W3C home > Mailing lists > Public > public-webrtc@w3.org > September 2015

Re: Resolution changes

From: Jan-Ivar Bruaroey <jib@mozilla.com>
Date: Mon, 14 Sep 2015 22:20:20 -0400
To: Harald Alvestrand <harald@alvestrand.no>, Martin Thomson <martin.thomson@gmail.com>, "public-webrtc@w3.org" <public-webrtc@w3.org>
Message-ID: <55F78064.1050802@mozilla.com>
On 9/14/15 9:17 PM, Harald Alvestrand wrote:
> On 09/14/2015 02:38 PM, Martin Thomson wrote:
>> What happens when MediaStreamTrack changes resolution to something
>> outside of the negotiated envelope of the session?  There is no
>> language in the spec.  Presumably if the resolution can be reduced,
>> reduce it.  Increasing resolution might be the only option we have in
>> the case that the session has a resolution floor.
> Section 5:
>
> Let's look at a slightly different situation starting from the same 
> point. In this case, instead of the first track attempting to apply a 
> conflicting constraint, the user physically locks the camera into a 
> mode where the fill light is on. At this point the source can no 
> longer satisfy the second track's mandatory constraint that the fill 
> light be off. The second track is transitioned into the muted state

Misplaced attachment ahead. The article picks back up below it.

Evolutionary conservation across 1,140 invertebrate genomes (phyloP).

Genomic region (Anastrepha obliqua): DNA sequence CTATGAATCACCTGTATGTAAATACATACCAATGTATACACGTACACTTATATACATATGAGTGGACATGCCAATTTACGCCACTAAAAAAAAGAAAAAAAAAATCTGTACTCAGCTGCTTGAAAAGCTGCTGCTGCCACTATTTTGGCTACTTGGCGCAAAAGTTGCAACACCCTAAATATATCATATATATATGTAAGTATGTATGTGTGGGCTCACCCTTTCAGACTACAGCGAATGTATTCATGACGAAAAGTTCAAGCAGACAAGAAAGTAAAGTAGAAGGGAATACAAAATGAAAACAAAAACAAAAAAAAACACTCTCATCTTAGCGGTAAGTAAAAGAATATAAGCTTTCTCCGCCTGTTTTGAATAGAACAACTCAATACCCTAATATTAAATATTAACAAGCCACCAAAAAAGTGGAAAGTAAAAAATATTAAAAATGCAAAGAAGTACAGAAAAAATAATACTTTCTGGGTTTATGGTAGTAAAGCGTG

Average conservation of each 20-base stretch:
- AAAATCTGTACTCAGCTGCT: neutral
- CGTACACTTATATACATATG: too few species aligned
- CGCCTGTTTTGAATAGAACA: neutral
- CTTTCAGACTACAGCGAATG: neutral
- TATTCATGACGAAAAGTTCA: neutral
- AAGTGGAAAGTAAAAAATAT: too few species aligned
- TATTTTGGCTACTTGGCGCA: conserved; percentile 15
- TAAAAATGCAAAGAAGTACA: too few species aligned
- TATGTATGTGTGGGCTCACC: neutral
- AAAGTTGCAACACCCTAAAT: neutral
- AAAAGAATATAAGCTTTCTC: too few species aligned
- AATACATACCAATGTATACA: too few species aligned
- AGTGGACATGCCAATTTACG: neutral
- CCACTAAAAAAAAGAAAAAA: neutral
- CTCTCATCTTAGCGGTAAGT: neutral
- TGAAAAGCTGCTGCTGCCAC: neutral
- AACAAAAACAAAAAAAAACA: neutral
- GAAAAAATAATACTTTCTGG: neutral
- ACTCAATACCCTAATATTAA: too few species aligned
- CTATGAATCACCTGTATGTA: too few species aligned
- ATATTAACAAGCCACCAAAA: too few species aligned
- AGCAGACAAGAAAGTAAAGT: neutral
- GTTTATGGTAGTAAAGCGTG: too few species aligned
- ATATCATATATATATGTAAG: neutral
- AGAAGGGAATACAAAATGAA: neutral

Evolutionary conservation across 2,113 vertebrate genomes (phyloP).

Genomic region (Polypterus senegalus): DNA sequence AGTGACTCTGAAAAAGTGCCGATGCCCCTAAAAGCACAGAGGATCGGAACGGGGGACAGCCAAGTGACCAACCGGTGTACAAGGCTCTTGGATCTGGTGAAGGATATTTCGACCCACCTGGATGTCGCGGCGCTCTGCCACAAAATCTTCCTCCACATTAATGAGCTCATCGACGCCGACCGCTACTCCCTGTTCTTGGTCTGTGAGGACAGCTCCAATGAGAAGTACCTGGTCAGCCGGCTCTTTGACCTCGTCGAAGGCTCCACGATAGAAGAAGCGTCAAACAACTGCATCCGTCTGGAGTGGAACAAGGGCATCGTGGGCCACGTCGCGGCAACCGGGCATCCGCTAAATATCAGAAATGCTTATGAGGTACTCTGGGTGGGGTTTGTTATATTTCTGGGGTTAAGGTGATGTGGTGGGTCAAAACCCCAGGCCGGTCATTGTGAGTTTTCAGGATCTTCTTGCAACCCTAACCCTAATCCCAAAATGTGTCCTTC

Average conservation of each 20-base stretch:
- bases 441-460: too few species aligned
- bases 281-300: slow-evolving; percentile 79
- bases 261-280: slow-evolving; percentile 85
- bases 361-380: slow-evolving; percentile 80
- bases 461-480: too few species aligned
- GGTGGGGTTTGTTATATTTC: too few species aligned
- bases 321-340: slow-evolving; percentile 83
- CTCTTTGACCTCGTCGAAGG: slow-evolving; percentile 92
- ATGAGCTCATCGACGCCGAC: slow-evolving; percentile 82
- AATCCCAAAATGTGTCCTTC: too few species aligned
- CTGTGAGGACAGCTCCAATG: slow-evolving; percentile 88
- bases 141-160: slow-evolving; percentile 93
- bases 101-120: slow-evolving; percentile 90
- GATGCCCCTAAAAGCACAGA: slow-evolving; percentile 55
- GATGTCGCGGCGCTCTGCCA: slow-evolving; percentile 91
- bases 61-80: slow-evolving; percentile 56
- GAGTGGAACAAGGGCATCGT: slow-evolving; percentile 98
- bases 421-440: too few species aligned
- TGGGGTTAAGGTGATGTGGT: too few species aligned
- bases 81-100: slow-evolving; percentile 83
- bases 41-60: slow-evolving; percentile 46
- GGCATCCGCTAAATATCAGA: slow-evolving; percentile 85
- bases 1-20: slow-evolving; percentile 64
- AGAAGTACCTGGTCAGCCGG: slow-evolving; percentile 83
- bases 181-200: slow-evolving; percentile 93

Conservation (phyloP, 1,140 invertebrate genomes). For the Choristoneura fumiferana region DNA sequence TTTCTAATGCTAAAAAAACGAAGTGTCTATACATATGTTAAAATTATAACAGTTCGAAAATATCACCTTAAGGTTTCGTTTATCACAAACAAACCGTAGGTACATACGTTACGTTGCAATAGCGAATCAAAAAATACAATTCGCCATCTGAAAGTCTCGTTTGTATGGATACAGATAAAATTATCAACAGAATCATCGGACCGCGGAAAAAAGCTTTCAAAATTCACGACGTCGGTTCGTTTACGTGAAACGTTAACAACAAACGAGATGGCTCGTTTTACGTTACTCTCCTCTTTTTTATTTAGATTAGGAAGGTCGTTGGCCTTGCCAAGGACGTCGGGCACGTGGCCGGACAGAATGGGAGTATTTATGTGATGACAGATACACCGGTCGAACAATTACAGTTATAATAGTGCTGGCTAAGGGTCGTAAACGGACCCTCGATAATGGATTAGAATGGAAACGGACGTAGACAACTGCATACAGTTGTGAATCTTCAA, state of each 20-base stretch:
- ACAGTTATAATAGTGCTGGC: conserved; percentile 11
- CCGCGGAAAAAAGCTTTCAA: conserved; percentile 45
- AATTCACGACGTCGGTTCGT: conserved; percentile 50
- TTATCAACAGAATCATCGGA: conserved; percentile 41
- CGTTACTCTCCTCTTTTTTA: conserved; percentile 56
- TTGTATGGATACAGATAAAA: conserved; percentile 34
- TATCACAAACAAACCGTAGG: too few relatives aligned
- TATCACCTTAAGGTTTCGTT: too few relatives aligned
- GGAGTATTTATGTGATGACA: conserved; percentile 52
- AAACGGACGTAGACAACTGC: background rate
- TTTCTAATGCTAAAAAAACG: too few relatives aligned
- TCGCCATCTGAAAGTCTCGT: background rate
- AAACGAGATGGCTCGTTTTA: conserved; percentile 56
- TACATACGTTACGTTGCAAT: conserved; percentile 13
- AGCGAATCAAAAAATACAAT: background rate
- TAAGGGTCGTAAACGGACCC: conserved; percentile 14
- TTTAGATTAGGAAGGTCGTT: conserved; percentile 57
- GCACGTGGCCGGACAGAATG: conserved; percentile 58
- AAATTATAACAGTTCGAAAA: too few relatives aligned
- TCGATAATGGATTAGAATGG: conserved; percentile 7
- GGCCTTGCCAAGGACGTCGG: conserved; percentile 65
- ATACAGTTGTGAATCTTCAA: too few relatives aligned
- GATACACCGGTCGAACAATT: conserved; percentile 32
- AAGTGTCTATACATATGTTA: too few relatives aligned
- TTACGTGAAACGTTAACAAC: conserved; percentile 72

> and receives an|overconstrained| 
> <http://w3c.github.io/mediacapture-main/getusermedia.html#event-mediastreamtrack-overconstrained>event.
>
> More info in section 11.1.1.

Constraints are properties of the application, not the browser, and no 
constraints were violated here.

> > What happens when aspect ratio changes?  Letterbox & pillars?
>
> That's a better question. I remember discussing this subject in Boston, with one option being that one could have a constraint (or constraint-like setting) that chose one of the defined values for the object-fit CSS attribute: fill, contain, cover, none or scale-down.
>
> https://css-tricks.com/almanac/properties/o/object-fit/
>
> But nobody's suggested text in the intervening 2 years, so I guess it's not that important.
> (My suggestion would be to default to "contain", which causes letterbox and pillars.)

In browser-to-browser cases, this should not be an issue. In Firefox we 
already see this with replaceTrack: https://jsfiddle.net/oyabqd0j/ 
(shows changing dimensions, aspect and frame-rate without problems). No 
need for letterbox or pillars.

I'm no expert on SDP and "negotiated envelopes" but that sounds like 
edge-cases talking to legacy or special hardware, which may explain why 
no-one cares.

I think we should crop if this ever happens. FWIW, getUserMedia in 
Chrome crops. E.g. try 640x360 on OSX.

.: Jan-Ivar :.
Received on Tuesday, 15 September 2015 02:20:50 UTC

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